John Castro, executive chef of Winston’s Restaurant at Sullivan University, provided me with a list of his essential elements of writing — and implementing — a great menu. Some highlights:
“Know your audience, but don’t be scared to be playful. Don’t let your ego drive your menu — just because you like it doesn’t mean it will sell. Know your staff and what they are capable of producing well. Identify menu trends that fit your brand. Source products responsibly, but make sure you can afford your goal.
“When updating a classic or standard, make sure it still represents the original. Don’t add ingredients when the dish doesn’t need it; cook with restraint and understand the base of the dish first — then add as you see fit.”
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What makes a great chef?
The word “chef” has a long and storied history. Of French origin, it means “head” or “boss.” I find it amusing that Google tells us the informal verb usage is “cheffing” and then gives this example sentence: When they finish cheffing, they gather themselves together and they drink their owners’ best wines. Yeah, they do. I’ve been there when that was happening — usually the owner is the one opening the bottles and pouring the glasses.
I’m afraid the modern American concept of “chef” has been permanently skewed toward chef characters in the movie “Ratatouille” — a movie I love but one that is less than realistic. Good chefs do not sit in their offices all day, plotting culinary get-rich-quick schemes and previewing flashy advertising. They are not oblivious to what’s going on in their kitchen. They may not peel potatoes (or, they may — if that’s what needs to be done next), but you can bet they are out there in the trenches, tasting sauces, giving mini-lessons on how to clean squid and checking on the progress of the day’s prep. They are keeping a watchful eye on a prep cook who probably needs to be promoted to the hot line. They are fielding a dozen requests a week for charity donations and media appearances. It’s not all snipping rosemary in the garden out back with titanium herb shears. It’s about scheduling that next exhaust hood cleaning and making sure the ware-washing machine gets repaired immediately rather than later, because you don’t want to lose that fabulously motivated dishwasher you hired last month.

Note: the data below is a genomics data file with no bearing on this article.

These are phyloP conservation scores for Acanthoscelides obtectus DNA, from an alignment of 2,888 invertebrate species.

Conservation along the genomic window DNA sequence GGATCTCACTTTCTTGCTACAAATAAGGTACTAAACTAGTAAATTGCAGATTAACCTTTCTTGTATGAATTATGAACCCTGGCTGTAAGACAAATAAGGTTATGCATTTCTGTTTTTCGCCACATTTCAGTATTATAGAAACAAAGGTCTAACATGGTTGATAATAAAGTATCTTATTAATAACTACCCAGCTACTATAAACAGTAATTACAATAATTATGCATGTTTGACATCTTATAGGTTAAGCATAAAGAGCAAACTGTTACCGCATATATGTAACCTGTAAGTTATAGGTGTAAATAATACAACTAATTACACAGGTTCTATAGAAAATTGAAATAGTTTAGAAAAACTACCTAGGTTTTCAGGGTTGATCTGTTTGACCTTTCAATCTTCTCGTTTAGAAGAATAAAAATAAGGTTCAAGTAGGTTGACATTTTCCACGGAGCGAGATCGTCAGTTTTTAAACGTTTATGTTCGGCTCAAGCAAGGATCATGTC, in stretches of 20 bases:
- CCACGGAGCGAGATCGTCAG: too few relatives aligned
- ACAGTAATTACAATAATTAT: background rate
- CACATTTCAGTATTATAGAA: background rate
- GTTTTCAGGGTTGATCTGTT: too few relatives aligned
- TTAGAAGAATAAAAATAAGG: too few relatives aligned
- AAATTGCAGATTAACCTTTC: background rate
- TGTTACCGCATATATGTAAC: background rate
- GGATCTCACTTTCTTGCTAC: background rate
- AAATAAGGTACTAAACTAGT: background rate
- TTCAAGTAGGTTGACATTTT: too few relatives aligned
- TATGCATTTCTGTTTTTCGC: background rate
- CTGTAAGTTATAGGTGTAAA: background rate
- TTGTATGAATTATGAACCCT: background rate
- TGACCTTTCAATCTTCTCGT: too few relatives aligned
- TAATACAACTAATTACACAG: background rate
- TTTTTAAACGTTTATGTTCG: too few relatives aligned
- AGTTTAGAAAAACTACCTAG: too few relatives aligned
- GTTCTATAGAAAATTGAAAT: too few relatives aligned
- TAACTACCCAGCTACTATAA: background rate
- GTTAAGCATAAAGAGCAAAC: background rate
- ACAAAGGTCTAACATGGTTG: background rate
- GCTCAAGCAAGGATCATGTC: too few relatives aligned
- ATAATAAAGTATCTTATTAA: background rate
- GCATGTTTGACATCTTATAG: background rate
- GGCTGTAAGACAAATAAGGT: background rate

Joe Castro — yes, John Castro’s brother — the executive chef-in-residence at GE’s Monogram Experience Center at Appliance Park (and veteran of the English Grill at the Brown Hotel), sent me this missive about what qualities are embodied in a great chef:
“I believe the pounding you take in a well-run kitchen gives you the personality to see you through almost anything. A great chef has loyalty to his crew and a sense of discovery founded with sound cooking skills. If you have the experience, people will follow; it’s fun to pass on what others gave you, laced with your own creativity. A desire to learn, train and lead are key elements to any profession. And in this media-driven world, don’t forget that your food does your talking.”
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What elements make up a near-perfect dining experience?